The Climb
by Louisa Howerow


If there were other tourists climbing the face of the Mayan pyramid, Harold was not aware of them. His eyes were on the steps, slabs of limestone precisely carved and fitted together. They seemed both too narrow and too high, so that his feet were never solidly planted and his knees were constantly raised.

It was noon and the Yucatan sun raised the sweat on his neck and back. He stopped to rest on step thirty and now on step sixty, but not long enough to dwell on the small aches and twinges that had beset him lately. He continued counting and climbing. At step ninety-one, he reached the top.

El Castillo. The guidebook had provided the dimensions and the history, but nothing had prepared Harold for the excitement of walking across the pyramid's top, like a Mayan noble.

At the temple, he turned to face west, from where he had come, removed his hat and sunglasses, and stuffed them in his pockets. He wanted to see everything below him in sharp relief. The temples, broken columns, wall remnants, the paths of lords and priests. At the perimeter of the site, leaves shimmered in the heat and an immense blue sky anchored the horizon.

Exhilarated, he opened his arms, ready to embrace the flat land, the Mayan jungle and all it contained.

He wished his wife were with him. He waved at a tree where Grace said she would wait for him, but he couldn't tell if anyone waved back. Perhaps she wasn't even looking his way. "I see no sense in it," she had said. "Once up, we'll only have to come down."

"To see the vista," he said. "To walk in the footsteps of the ancients."

She kissed him on the cheek and warned him to be careful.

No sense in it. Well, he saw no sense in her talking to everybody and anybody she met either.

On the excursion bus she had struck up a conversation with her seat mate, a chap in khaki shorts and a T-shirt that listed the perils of drinking tequila. Harold found a place across the aisle but got no more than a grunt from his seat companion, a woman in her thirties who spent the whole bus ride staring out the window and clutching her straw bag against her chest. Harold had tried to catch Grace's attention; he wanted to let her know how uncomfortable he was, but she was too busy listening to Hairy Legs in his short pants.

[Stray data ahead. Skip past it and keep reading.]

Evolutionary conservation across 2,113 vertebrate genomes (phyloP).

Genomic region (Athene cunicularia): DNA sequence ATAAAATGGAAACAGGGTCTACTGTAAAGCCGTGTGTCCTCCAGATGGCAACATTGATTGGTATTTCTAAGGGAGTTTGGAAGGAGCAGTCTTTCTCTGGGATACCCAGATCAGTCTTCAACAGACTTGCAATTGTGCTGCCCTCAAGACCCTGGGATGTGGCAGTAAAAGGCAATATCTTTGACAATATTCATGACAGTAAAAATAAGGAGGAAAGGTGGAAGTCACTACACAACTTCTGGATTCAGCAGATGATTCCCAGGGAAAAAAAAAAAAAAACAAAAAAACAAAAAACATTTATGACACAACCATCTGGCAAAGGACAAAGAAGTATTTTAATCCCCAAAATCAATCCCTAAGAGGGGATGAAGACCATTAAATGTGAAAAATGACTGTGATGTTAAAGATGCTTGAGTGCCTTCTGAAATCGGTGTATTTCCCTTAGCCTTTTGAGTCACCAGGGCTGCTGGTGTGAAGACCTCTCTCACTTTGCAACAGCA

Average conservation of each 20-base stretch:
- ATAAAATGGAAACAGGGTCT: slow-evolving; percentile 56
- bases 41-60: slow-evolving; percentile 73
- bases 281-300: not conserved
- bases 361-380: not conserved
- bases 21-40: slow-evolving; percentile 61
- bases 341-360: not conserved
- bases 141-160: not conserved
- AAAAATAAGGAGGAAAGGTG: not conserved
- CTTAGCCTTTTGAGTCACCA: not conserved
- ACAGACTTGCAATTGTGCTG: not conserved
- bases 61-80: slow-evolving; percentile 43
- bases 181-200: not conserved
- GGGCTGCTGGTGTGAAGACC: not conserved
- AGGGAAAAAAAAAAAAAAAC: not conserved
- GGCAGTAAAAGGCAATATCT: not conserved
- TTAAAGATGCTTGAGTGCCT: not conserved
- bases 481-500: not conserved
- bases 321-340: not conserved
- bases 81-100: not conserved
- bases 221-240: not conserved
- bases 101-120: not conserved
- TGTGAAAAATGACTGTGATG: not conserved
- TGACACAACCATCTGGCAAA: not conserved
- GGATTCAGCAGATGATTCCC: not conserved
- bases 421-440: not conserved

Harold and Grace had been the last to board the bus. Her fussing about what sunhat to wear and how many bottles of water to bring had irritated him, but he had calmed himself enough to appreciate that it was her vacation, too, and if she took longer than he deemed necessary, who was he to begrudge her. At the beginning of their marriage he saw everything she did as a reflection of her commitment or lack of commitment to him. Later he learned to veer towards a safer, middle route, live and let live.

When they reached Chichén Itzá, he took off quickly down the tree-lined path. Grace had tried to slow him down. "Relax," she said. "You'll get a stroke." She pulled a bottle of water from her bag and made him drink. "We have all the time in the world."

In this she was wrong, he decided. Time had a way of catching up and passing people. His father died when he was sixty-seven and Harold's business partner had died last March. Neither of them had ventured far outside their county. I'm not a traveler, son, his father used to tell him. I got everything I want right here.

But the county did not have everything Harold needed, far from it. He wanted to be in the presence of greatness and there was nothing remotely great in the history of his part of the world. There were no pyramids in Middlesex, Ontario.

As a youngster, he had enjoyed reading about ancient civilizations and looking through the family's National Geographic magazines. He had even imagined himself becoming an archaeologist, but he never wanted it badly enough. Not then. He went to work for a construction company, specialized in cement foundations.

In the year of his retirement the need to visit the places he had once read about surfaced. He chose Chichén Itzá for his first destination because it was the closest and because it had the Mayan-Toltec pyramid, El Castillo.